Tallinn is the capital and the most populous city of Estonia. Located in the northern part of the country, on the shore of the Gulf of Finland of the Baltic Sea, it has a population of 434,562. Administratively a part of Harju maakond, Tallinn is the main financial, cultural and research centre of Estonia. Tallinn is located 80 kilometres south of Helsinki, Finland, 320 kilometres west of Saint Petersburg, Russia, 300 kilometres north of Riga, 380 kilometres east of Stockholm, Sweden, it has close historical ties with these four cities. From the 13th century until the first half of the 20th century Tallinn was known in most of the world by its historical German name Reval. Tallinn, first mentioned in 1219, received city rights in 1248, but the earliest human settlements date back 5,000 years; the first recorded claim over the land was laid by Denmark in 1219, after a successful raid of Lyndanisse led by king Valdemar II, followed by a period of alternating Scandinavian and Teutonic rulers. Due to its strategic location, the city became a major trade hub from the 14th to the 16th century, when it grew in importance as part of the Hanseatic League.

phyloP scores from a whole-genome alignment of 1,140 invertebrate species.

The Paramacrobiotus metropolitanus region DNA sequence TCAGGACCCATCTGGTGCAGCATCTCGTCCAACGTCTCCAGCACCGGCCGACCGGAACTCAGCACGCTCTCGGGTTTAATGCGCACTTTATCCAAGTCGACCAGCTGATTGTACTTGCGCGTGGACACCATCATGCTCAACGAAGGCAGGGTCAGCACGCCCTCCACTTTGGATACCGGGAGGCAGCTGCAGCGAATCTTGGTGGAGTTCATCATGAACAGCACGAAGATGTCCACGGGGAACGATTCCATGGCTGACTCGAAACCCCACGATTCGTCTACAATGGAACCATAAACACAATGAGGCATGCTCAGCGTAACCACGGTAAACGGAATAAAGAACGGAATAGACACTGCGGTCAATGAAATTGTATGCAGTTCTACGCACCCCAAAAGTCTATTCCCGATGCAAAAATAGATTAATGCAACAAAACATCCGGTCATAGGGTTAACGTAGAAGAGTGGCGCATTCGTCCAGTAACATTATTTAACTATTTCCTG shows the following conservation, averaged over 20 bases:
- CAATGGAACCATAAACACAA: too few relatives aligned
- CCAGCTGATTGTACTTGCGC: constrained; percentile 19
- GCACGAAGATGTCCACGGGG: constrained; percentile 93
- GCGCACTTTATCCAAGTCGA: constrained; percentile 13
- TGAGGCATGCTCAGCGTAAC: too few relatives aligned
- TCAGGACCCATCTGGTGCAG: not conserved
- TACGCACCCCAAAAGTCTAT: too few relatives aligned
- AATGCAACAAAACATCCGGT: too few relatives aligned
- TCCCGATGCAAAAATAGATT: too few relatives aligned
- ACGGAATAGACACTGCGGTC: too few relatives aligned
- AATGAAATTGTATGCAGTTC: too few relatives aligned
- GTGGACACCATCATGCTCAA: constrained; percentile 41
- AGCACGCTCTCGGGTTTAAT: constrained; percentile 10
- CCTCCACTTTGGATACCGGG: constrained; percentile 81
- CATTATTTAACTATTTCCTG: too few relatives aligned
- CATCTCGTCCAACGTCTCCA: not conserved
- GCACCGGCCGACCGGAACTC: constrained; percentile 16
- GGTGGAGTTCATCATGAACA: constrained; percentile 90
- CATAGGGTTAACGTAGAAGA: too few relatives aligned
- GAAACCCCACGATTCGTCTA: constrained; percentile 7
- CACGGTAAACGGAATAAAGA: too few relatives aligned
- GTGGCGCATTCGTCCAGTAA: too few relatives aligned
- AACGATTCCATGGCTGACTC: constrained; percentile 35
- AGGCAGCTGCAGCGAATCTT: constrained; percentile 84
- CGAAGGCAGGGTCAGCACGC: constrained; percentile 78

Tallinn's Old Town is one of the best preserved medieval cities in Europe and is listed as a UNESCO World Heritage Site. Tallinn has the highest number of start-ups per person among European countries and is a birthplace of many international high technology companies, including Skype and Transferwise; the city is to house the headquarters of the European Union's IT agency. Providing to the global cybersecurity it is the home to the NATO Cyber Defence Centre of Excellence. Tallinn is ranked as a global city and has been listed among the top ten digital cities in the world; the city was a European Capital of Culture for 2011, along with Turku in Finland. In 1154, a town called قلون was put on the world map of the Almoravid by the Arab cartographer Muhammad al-Idrisi, who described it as "a small town like a large castle" among the towns of'Astlanda', it was suggested. Another one of the earliest name of Tallinn is Kolyvan, discovered from East Slavic chronicles and may somehow be connected to the Estonian mythical hero Kalev.